Paul Jorion asks, “what is Livingston’s argument? Does he say that work is an abomination and if we had an ounce of reason, we would never have learned to love it? Or does he say that there is no more work and that we should mourn it? These are, of course, different conclusions and their assumptions are different. In the first case, if we should never have learned to love work, then our present era doesn’t differ at all from those that preceded it, and our own stupidity – of which our love of work would be the confirmation – is a constant.”

From the point of view of abstract reason, these two arguments do indeed look like logical alternatives. From the perspective of a historian, however, and in particular a historian who has taken Hegelian dialectics as seriously as James Livingston has, there is no real choice between them. Smart and stupid are historically relative, as is reason itself. History, which as Livingston argues has been slowly pushing toward the abolition of work—that is, work in the sense that Hegel himself celebrated, as a mixing of oneself with the world and therefore as a means of self-transcendence– has thereby made it possible and then increasingly likely that we will find work an abomination and will castigate ourselves for our stupidity in loving it. From a Hegelian viewpoint, the moral judgment of work and the socio-economic forecast for its place in our future cannot be fully disentangled from one another. So it is entirely right and proper to work, as Livingston does, in both registers at the same time.

As Jorion correctly points out, the moral judgment of work goes back at least as far as Lafargue’s The Right to Be Lazy (1880); it’s not this morning’s headline news. But a loose rather than a tight correspondence with today’s modernity was to be expected. Just as slave society and aristocratic society generated a certain contempt for manual labor on the part of slaveholders, aristocrats, and their friends, so capitalism brought with it a productivist ethic. But it also brought (this too is old news) a technological revolution that was quickly perceived to hold the theoretical potential both to emancipate those who suffer most severely from work’s burdens and to foreclose the possibility of such meaningfulness as work has traditionally offered—at least to some, most often to those who were paid to work with their heads rather than their hands. Both the promise of emancipation and the threat of loss: that’s the ambiguous prospect, generated from within capitalism itself since the nineteenth century, that Livingston eloquently and forcefully urges progressives to face up to now rather than being urged on, as we tend to be, by the political goal of full employment and the ethic of finding meaning in work.

It seems important to say that some progressives have been way ahead on this—feminists, in particular. At least as early as the 1970s, the scandal of women’s unpaid labor in the family has stimulated feminist thinking and re-thinking about how to measure the value of socially necessary labor, like the labor of biological and social reproduction as well as caring for the old and the sick, without depending on the valuation or (in many cases) the callous indifference of the capitalist market. Neoliberalism has brought that subject back in a big way, as witnessed by the brilliant recent book by Melinda Cooper, Family Values. The key agent of emancipation for many of them, including Cooper, is not technology but the state, which (supposing the political will exists) can of course take over supposedly “private” functions from the family and thus emancipate women from unpaid labor that had been naturalized as an obligation.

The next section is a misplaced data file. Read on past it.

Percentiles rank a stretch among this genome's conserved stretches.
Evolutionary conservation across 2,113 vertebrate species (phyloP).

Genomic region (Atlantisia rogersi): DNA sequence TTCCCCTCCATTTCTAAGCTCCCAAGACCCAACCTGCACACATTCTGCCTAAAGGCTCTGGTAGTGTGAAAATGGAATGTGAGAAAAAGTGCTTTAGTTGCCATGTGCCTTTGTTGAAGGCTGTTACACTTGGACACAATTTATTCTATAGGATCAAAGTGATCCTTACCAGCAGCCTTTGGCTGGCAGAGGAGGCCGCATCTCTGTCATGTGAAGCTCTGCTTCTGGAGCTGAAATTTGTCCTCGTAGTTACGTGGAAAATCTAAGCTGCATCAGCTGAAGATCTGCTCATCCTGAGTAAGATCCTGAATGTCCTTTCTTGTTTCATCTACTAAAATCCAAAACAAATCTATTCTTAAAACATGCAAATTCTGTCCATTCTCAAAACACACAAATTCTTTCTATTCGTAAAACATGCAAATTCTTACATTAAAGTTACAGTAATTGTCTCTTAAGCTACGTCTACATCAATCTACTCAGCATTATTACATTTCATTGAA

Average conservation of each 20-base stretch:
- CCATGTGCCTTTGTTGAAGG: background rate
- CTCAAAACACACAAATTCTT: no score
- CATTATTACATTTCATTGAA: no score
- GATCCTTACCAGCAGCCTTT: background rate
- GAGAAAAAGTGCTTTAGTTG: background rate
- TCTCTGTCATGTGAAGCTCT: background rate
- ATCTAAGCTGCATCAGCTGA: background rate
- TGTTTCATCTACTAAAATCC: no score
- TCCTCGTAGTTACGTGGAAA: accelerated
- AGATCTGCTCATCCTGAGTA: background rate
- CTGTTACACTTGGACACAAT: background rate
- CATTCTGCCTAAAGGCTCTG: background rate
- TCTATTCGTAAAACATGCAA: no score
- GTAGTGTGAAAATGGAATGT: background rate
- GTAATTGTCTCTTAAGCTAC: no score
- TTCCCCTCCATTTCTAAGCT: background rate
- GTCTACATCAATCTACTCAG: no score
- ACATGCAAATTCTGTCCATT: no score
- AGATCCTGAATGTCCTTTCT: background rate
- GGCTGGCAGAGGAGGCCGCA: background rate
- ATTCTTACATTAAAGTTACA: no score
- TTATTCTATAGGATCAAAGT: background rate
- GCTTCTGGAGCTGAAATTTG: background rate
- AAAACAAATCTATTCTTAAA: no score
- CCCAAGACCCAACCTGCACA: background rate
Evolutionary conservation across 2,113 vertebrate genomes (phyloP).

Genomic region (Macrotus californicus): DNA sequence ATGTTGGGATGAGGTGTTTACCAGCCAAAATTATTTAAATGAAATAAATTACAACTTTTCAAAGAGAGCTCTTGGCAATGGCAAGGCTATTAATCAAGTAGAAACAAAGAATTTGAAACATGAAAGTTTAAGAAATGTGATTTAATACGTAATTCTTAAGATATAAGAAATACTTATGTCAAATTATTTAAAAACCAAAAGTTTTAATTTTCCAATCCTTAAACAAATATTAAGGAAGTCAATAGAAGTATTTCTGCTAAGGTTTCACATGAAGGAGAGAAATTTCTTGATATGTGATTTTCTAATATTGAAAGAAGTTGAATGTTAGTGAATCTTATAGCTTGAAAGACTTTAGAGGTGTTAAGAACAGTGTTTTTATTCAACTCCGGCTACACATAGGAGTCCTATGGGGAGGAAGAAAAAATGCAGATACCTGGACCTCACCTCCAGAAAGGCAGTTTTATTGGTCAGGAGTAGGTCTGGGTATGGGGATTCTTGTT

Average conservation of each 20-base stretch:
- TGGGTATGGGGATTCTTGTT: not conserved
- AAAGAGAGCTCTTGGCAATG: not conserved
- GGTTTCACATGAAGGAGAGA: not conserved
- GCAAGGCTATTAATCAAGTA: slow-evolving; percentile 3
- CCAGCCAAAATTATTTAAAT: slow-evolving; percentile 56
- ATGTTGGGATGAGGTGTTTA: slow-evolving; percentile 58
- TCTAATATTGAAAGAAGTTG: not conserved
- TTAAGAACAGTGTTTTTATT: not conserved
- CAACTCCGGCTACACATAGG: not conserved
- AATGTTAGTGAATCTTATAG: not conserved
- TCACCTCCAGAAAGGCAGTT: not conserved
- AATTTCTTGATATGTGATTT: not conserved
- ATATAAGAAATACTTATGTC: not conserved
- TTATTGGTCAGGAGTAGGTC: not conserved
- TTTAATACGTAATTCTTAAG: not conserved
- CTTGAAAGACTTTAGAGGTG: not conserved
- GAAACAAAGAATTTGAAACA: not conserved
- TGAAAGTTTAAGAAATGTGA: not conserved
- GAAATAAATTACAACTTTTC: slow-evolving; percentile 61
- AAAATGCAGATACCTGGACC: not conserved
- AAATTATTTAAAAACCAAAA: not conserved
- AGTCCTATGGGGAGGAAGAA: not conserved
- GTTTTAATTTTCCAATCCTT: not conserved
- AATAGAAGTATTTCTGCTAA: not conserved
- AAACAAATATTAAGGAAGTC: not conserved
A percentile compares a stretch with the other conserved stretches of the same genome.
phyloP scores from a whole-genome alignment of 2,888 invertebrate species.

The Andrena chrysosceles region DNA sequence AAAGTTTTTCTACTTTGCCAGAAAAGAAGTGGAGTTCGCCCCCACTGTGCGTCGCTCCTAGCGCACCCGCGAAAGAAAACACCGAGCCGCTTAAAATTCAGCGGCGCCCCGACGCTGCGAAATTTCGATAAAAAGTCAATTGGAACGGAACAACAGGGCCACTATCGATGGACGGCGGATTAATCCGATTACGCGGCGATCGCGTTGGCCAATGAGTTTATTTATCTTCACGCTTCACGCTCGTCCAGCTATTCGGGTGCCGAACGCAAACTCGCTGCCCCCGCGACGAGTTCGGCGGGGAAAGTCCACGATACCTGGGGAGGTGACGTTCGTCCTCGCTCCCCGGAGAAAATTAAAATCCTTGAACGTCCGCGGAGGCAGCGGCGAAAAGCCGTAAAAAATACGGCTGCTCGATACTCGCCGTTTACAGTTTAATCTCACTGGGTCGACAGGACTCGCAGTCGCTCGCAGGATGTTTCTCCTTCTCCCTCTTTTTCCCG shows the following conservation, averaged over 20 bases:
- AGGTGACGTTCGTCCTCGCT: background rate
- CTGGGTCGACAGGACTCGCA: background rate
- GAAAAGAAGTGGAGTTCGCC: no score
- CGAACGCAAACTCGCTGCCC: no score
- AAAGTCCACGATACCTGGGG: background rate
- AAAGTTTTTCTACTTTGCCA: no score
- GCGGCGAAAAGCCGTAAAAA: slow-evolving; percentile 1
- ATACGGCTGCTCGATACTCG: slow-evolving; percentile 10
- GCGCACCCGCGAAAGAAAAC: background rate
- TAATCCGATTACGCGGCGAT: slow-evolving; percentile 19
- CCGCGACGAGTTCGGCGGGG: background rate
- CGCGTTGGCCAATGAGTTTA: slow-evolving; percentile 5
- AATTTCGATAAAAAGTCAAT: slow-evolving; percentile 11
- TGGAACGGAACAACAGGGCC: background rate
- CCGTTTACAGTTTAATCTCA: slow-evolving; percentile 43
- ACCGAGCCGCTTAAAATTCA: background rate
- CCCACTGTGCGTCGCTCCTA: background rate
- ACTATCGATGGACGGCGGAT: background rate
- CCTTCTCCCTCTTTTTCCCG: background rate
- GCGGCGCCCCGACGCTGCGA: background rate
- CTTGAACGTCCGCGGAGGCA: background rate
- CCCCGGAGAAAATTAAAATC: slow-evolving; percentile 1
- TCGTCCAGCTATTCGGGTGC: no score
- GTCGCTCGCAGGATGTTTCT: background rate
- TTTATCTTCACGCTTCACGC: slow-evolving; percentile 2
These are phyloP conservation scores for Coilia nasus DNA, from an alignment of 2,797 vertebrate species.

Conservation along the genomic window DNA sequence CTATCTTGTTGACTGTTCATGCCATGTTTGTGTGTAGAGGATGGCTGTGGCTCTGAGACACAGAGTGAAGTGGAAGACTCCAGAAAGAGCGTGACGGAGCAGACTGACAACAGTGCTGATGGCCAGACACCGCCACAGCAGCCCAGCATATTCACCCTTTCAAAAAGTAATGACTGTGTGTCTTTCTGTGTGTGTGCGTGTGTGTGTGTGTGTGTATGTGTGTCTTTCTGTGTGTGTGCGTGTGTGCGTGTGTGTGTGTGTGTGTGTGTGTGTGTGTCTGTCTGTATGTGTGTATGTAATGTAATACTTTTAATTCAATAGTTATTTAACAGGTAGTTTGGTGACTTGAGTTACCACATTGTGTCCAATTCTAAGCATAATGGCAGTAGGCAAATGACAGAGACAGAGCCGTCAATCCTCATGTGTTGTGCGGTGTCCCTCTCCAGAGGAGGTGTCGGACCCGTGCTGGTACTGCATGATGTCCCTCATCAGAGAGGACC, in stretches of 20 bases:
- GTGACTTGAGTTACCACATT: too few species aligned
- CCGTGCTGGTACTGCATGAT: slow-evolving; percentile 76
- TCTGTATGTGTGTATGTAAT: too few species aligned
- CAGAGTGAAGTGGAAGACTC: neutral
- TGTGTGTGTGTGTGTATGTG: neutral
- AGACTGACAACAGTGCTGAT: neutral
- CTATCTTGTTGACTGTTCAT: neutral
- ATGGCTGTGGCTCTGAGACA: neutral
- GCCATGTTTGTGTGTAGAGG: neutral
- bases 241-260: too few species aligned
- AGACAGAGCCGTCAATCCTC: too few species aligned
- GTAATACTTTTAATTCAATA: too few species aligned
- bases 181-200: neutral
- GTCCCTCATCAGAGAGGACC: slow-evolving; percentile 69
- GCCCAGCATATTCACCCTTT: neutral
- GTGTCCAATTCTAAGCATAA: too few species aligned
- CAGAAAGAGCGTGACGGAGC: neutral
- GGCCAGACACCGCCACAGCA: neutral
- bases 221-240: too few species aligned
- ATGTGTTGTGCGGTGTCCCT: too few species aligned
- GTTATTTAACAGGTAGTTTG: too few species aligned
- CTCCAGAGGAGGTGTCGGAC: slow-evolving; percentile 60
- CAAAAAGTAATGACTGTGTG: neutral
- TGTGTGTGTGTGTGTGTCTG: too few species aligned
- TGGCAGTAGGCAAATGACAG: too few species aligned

One notable difference between me and Livingston, I think, is the positive importance I give to the state. I don’t say this so as to bring the issue down from utopian speculation to practical implementation—on the contrary, I appreciate Livingston’s willingness to stay free enough of the implementation question to give Universal Basic Income, for example, time to be discussed in the right spirit. But even in some distant future, who or what else is going to match up people with socially necessary tasks? Who or what is going to try to do so more equitably than capitalism has? It seems unlikely that if everyone does exactly what they feel like, and nothing else, all the socially necessary tasks—and there will always be socially necessary tasks—are somehow guaranteed to get taken care of. On the other hand, it does not seem unlikely that, with some political pushing, more equitable and more imaginative arrangements could be arrived at and win majority support. Primary voters for Alexandria Ocasio-Cortez this years, like Bernie Sanders voters in 2016, seemed ready to espouse Danish- or democratic socialism. Not long ago that would have sounded like science fiction.